Crying Dugongs and Ocean Encounters in Southeast Asia

In 1776, Philipp Ludwig Statius Muller, a German entomologist, published a supplement to his translation of Carl Linnaeus’s Natursystem. Within Muller’s supplement was the first scientific classification of the dugong (Trichecus dugon). Muller had not actually seen this weighty marine mammal, but based on notes and descriptions he taxonomized the dugong within the following system: order Sirenia, family Dugongidae, subfamily Dugonginae, and genus Dugong. He also marked its range stretching from the Cape of Good Hope to the Philippines. While there are three other living species in the order Sirenia, all manatees, the dugong is the only one that inhabits the waters of the Indo-Pacific Ocean. Within this vast geography, scientists have determined that the dugong population of Southeast Asia is genetically distinct. Since Muller’s classification in 1776, the dugong has become the sole surviving member of its family, subfamily, and genus.

Sketch of dugong by Sandra L. Hussar, 1971.

Sketch of dugong by Sandra L. Hussar, 1971.

As curious creatures, Southeast Asian dugongs offer new ways of thinking about the enduring, if troubling, relationship between humans and oceans. This essay narrates the story of a single dugong that in 1934 was captured and placed in captivity in the Netherlands Indies. In one sense, this story enriches our understanding of the historical linkages between society and nature, drawing special attention to how these links imperil dugong populations. And from this nearly century-old incident, we can also reflect on the more contemporary situation of these plant-eating marine mammals in the face of mounting human activities and climate change.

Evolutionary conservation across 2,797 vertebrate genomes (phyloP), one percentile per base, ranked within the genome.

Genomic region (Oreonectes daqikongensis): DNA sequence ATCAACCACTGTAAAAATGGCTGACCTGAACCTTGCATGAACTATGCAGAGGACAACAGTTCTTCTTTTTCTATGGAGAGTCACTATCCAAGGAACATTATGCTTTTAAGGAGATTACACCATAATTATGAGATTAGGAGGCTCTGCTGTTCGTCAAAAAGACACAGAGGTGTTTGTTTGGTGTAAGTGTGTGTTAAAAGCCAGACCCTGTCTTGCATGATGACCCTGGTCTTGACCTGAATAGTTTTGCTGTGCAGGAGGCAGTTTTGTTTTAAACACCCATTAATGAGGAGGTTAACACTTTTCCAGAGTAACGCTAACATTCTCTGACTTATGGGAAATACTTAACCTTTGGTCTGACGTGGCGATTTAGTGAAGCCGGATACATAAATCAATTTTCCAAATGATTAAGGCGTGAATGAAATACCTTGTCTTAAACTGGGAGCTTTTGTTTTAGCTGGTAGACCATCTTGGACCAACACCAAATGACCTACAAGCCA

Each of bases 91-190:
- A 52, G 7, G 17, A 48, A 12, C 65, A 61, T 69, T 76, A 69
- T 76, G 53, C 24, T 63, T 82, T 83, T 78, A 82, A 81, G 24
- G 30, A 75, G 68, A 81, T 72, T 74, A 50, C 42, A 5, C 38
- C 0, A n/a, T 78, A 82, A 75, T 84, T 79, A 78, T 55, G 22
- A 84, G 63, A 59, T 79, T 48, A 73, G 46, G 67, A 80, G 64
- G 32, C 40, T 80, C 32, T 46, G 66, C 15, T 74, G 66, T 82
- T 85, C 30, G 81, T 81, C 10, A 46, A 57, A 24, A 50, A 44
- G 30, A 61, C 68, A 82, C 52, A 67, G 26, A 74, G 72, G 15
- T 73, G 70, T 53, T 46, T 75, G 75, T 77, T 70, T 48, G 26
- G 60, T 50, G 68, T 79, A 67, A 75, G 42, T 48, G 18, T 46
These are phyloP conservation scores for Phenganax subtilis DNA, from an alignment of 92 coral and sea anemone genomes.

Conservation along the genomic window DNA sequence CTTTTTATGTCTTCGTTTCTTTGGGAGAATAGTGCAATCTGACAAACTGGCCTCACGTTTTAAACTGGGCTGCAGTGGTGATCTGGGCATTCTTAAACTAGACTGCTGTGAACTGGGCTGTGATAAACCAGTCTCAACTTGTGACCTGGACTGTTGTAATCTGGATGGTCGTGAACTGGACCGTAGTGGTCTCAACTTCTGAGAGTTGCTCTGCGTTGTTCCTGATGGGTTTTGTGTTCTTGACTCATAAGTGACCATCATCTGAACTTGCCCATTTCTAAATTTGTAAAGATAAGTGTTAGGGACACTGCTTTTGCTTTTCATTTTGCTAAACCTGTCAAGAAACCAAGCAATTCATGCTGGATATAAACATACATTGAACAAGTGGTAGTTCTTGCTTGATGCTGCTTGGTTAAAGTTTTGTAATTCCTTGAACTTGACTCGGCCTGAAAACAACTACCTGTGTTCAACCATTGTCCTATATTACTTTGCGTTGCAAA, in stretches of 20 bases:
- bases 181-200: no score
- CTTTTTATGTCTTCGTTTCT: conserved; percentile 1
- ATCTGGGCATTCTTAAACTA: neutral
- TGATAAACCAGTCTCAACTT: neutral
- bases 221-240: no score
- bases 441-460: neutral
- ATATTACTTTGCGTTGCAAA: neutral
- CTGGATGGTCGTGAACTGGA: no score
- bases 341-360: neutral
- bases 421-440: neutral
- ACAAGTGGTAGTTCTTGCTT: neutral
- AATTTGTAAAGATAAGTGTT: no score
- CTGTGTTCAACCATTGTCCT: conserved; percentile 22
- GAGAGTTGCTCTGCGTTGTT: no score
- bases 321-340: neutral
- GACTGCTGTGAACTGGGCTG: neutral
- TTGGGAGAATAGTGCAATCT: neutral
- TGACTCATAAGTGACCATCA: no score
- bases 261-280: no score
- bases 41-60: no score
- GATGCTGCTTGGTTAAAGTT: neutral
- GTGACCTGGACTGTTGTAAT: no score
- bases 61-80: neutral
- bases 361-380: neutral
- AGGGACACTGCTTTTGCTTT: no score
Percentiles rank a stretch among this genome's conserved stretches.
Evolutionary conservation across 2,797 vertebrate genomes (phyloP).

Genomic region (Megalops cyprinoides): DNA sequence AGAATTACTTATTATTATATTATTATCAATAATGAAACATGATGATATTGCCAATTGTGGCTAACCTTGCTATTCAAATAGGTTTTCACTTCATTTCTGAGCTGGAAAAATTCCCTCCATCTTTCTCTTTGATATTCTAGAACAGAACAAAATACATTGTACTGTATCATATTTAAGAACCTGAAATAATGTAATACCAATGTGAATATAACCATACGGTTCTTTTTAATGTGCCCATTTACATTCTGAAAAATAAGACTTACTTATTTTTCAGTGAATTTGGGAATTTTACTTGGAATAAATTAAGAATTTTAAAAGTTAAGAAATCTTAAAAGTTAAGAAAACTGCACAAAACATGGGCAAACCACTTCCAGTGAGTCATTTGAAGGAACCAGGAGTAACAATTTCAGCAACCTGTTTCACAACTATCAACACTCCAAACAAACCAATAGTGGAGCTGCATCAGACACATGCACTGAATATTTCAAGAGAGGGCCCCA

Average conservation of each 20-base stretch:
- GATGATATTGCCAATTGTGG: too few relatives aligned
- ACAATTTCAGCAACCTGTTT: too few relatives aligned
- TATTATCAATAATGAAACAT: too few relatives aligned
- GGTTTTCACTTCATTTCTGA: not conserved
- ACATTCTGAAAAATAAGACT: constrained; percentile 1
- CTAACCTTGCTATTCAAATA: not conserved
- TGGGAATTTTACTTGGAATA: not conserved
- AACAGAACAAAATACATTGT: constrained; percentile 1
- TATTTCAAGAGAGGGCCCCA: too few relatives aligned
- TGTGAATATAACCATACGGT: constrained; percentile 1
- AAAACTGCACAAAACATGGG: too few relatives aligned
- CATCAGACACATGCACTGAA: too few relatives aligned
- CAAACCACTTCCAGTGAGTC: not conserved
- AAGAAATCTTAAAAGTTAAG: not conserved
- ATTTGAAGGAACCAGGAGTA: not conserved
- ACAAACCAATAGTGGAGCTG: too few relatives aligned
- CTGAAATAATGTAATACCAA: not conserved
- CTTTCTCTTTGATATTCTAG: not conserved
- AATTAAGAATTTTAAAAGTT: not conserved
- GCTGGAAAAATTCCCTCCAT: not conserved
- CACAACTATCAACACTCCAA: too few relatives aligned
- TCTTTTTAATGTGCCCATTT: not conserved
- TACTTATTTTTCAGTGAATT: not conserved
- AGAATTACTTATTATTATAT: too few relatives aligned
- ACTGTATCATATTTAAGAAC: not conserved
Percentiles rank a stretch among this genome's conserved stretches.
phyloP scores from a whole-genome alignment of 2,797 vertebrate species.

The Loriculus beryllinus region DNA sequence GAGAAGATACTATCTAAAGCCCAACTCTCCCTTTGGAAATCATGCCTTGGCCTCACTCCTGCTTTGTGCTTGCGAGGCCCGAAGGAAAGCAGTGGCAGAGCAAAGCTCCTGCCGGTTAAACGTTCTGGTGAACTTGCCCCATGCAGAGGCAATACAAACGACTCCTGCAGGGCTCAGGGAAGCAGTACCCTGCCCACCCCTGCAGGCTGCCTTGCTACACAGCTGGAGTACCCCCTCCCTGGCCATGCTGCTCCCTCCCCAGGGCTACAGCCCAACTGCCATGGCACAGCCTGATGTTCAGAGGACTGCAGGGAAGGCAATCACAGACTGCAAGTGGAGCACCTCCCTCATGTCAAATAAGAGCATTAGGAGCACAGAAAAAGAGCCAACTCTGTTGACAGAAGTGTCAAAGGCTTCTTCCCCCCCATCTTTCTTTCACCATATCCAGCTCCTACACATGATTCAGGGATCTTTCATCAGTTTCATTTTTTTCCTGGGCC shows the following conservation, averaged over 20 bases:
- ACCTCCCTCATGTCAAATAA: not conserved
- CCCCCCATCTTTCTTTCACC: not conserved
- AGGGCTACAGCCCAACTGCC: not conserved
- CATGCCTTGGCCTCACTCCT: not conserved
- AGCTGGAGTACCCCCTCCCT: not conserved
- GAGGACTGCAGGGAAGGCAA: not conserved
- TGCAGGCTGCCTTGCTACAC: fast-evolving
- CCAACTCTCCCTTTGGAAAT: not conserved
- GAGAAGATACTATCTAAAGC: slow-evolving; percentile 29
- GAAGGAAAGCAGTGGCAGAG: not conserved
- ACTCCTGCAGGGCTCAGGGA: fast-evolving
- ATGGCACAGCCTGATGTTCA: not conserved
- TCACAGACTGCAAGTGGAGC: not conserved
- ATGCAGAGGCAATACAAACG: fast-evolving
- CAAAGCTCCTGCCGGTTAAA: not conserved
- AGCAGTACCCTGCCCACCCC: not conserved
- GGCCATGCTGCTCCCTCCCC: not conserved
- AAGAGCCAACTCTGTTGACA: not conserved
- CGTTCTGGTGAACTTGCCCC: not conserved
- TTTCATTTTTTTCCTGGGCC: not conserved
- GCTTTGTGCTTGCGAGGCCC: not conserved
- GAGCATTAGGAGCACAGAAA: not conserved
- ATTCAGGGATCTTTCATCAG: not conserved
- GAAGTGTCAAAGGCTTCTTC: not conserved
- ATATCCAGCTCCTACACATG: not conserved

Lady of the Sea

On July 6, 1934, just off the northeastern tip of Celebes Island in the Netherlands Indies, a few fishermen caught a “perempoen laut.” While the fishermen were Minahassan, a local ethnic group, the perempoen laut, or lady of the sea, was a hefty dugong. Based on local accounts, the catch was unintentional and unexpected. The Minahassans were fishing in the Bay of Kema when their nets entangled the “legendary creature” (likely wallowing in the shallow waters feeding on seagrass).1 They pulled the dugong close to their boats, towing it to shore where word was sent for Van Diest, the local Dutchman who served as superintendent of the Kema police.